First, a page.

Partitioning of BioPortal Ontologies: An Empirical Study
Alsayed Algergawy and Birgitta König-Ries
BioPortal, AgroPorta, OntoBee, and EcoPortal (Allyson: EcoPortal apparently last updated 2 years ago?) all exist to store publicly-available ontologies.
Most existing studies of bioportal ontologies focus on ontology reuse and ontology evaluation (the quality of the ontology). A few also consider the partitionability/modularization of ontologies (e.g. ISWC 2011). They also looked at the partitioning of BioPortal records.
Overall workflow: 1. get ontologies 2. transform into owl/obo 3. partition 4. analyse. Some existing partitioning tools include OAPT and PATO(?, not *that* PATO I suppose). They developed OAPT, which has these steps for partitioning: 1. ranking ontology concepts 2. determine cluster heads 3. partition 4 generate modules. In addition, in Manchester they developed a tool called AD (Atomic decomposition). So, they applied AD, OAPT and PATO to BioPortal’s 792 ontologies. For details, see https://github.com/fusion-jena/BioPortal-Ontology-Partitioning.
They discussed how many modules were created within each ontologies – you can specify in OAPT the optimal number of partitions. There were three 0-module ontologies (SEQ, SMASH, ENM). Both 0-module and 1-module ontologies don’t seem to be fully developed. 100 ontologies generated 2 modules. Over half of the accessible ontologies (347) can be partitioned into only 5 modules. Most of the ontologies which failed to partition seemed to be because of some particular characteristics of the ontologies rather than the tools themselves.
Annotation of existing databases using Semantic Web technologies: making data more FAIR
Johan van Soest (speaker), Ananya Choudhury, Nikhil Gaikwad, Matthijs Sloep, Michel Dumontier and Andre Dekker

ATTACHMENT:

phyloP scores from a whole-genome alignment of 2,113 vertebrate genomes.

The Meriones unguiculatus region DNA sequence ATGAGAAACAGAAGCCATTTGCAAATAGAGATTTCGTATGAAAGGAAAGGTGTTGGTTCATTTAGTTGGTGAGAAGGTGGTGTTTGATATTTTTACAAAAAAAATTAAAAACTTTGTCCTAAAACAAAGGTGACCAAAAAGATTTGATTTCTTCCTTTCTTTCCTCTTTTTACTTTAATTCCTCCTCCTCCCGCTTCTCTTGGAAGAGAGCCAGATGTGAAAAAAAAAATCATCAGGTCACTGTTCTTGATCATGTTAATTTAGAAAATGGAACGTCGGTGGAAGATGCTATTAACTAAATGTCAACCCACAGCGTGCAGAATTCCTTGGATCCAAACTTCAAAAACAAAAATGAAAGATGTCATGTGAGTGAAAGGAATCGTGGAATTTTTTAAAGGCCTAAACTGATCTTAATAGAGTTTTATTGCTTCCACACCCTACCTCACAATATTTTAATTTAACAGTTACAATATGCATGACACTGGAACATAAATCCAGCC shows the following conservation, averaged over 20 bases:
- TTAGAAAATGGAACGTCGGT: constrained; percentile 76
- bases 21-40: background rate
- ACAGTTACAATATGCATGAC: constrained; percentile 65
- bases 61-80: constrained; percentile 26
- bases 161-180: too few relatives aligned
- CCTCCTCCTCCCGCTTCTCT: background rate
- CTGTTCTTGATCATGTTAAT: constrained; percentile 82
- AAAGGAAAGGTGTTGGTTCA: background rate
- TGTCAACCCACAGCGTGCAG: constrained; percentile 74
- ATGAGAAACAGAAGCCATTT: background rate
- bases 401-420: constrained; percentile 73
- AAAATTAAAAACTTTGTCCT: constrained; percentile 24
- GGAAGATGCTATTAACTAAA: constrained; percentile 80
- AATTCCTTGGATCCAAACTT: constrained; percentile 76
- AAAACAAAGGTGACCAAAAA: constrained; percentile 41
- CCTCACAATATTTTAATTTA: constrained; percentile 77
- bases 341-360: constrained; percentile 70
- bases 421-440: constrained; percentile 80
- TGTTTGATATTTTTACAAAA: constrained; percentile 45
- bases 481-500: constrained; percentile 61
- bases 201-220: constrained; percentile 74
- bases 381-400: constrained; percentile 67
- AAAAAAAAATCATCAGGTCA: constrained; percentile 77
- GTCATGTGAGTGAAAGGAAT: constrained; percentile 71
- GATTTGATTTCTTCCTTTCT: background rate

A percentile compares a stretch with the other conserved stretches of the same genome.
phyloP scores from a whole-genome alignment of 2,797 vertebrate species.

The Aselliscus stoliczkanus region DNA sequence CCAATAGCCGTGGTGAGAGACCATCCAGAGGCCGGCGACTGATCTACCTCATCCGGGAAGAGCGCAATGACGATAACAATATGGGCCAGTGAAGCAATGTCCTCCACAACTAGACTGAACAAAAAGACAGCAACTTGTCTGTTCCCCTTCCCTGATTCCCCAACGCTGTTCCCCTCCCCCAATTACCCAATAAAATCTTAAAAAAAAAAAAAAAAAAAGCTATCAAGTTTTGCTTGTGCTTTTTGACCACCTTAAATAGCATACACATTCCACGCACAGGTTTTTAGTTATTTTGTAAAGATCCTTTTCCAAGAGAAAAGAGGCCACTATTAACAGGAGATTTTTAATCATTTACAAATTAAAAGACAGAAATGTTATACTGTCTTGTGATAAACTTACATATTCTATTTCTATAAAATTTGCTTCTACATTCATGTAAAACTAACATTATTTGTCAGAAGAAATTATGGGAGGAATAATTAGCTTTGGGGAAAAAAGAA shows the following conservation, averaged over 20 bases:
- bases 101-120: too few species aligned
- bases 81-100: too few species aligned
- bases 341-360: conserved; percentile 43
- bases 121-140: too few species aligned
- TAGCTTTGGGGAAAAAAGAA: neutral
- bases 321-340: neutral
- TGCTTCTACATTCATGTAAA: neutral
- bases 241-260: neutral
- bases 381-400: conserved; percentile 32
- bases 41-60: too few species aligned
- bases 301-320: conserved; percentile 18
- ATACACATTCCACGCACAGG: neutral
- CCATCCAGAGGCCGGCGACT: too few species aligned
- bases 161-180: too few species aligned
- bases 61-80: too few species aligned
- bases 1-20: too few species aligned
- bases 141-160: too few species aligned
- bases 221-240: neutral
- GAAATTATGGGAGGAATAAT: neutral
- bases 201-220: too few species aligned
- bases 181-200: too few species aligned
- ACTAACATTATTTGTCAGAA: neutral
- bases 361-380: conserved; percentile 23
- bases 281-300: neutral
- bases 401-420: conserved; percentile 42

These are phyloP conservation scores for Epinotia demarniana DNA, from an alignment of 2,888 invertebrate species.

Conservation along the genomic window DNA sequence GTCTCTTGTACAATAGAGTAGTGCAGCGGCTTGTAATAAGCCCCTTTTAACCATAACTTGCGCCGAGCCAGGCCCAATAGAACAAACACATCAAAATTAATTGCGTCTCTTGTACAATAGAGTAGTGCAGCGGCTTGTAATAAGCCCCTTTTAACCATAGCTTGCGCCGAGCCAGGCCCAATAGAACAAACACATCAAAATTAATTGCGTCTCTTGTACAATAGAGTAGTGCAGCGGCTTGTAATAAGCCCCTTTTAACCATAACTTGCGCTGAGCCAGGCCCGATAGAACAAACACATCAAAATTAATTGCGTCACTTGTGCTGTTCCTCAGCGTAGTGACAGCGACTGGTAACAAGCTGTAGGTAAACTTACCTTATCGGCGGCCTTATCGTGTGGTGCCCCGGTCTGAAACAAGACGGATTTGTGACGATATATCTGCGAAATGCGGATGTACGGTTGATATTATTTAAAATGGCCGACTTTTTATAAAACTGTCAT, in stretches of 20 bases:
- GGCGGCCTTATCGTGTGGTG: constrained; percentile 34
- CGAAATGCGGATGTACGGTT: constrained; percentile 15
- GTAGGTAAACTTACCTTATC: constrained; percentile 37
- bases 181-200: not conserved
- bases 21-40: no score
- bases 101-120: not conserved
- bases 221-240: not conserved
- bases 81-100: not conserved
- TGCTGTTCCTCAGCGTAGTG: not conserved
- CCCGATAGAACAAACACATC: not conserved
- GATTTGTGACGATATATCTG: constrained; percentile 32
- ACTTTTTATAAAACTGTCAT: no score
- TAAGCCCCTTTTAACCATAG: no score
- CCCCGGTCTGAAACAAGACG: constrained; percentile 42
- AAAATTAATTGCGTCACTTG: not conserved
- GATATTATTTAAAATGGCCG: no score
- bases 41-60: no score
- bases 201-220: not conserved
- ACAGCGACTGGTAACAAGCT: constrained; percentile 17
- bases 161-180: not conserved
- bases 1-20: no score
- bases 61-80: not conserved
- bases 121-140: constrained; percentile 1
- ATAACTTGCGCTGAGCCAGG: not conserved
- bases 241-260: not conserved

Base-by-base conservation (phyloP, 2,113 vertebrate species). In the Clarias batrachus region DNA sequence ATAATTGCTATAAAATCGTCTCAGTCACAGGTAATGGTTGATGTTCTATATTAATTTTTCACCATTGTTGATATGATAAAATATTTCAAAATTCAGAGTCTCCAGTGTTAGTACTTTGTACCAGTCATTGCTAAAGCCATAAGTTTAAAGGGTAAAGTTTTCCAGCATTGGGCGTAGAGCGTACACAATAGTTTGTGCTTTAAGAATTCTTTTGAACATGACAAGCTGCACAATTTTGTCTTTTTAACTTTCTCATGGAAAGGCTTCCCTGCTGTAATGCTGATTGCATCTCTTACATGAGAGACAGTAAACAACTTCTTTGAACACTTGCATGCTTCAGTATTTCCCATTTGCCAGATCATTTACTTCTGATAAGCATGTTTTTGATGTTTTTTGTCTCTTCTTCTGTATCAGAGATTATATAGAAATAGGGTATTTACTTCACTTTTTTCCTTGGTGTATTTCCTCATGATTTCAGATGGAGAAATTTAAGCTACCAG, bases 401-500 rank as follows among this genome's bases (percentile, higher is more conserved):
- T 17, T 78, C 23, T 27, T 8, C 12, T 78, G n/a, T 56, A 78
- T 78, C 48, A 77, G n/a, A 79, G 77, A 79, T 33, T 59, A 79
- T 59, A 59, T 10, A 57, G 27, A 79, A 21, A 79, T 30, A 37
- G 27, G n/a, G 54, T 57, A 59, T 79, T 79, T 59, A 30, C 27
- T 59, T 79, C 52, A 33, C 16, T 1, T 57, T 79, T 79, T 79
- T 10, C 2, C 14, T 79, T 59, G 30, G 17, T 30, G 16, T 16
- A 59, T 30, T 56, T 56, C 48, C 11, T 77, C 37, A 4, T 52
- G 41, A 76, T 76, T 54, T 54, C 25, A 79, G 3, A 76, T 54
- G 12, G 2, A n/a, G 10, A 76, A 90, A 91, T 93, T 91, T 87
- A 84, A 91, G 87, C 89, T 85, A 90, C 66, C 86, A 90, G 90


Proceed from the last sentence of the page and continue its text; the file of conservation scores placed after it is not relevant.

They have hospital data that remains in the hospital together with the analysis, and then they submit results to a central location. This is good for patient privacy but not for researchers wishing to access the data. Therefore it relies on good semantic tagging.
Not all hospitals are academic hospitals, and therefore might not have the resources to add the data system to it. So they provided the hospitals with a tool that separates structure from the terminology conversion – this allows the IT person to do the conversion and the domain expert to do the terminology mapping (R2RML). This works but is high maintenance, so they’ve changed the approach. Instead, keep the original data structure and annotate the existing schema.
Their use case was a set of 4000 rectal cancer patient data and used Ontotext GraphDB 8.4.1. They had an ontology with 9 equivalent classes and 13 value mappings (e.g. “m” means male”). Two parent classes for each – the ontology class and the SQL table column.
They are only annotating existing data sources – although they are using non-standard (local) schemas, it does mean there would be no data loss upon any conversion and also they don’t have to make big changes to local systems. Keeping local systems also means that there is a smaller learning curve for the local IT team. They would like to develop a UI that would hide the “ontology-ness” of their work from their users.
FAIRness of openEHR Archetypes and Templates
Caroline Bönisch, Anneka Sargeant, Antje Wulff, Marcel Parciak, Christian R Bauer and Ulrich Sax
HiGHmed was begun with the aim to improve medical research and patient care, and to make data from research and patient care accessible and exchangeable. The project has a number of locations across Germany. Part of this involves the development of an open interoperable and research-compatible eHealth platform to support local and cross-institution patient care and research.
openEHR is a virtual community for transmitting physical health data in electronic form. Archetypes are aggregated into Templates, which then are published and versioned via the CKM (Clinical Knowledge Manager). They have assessed their archetypes and principles in the context of the FAIR principles, and found that they were compliant with 13/15 of the principles.
A Working Model for Data Integration of Occupation, Function and Health
Anil Adisesh (speaker), Mohammad Sadnan Al Manir, Hongchang Bao and Christopher Baker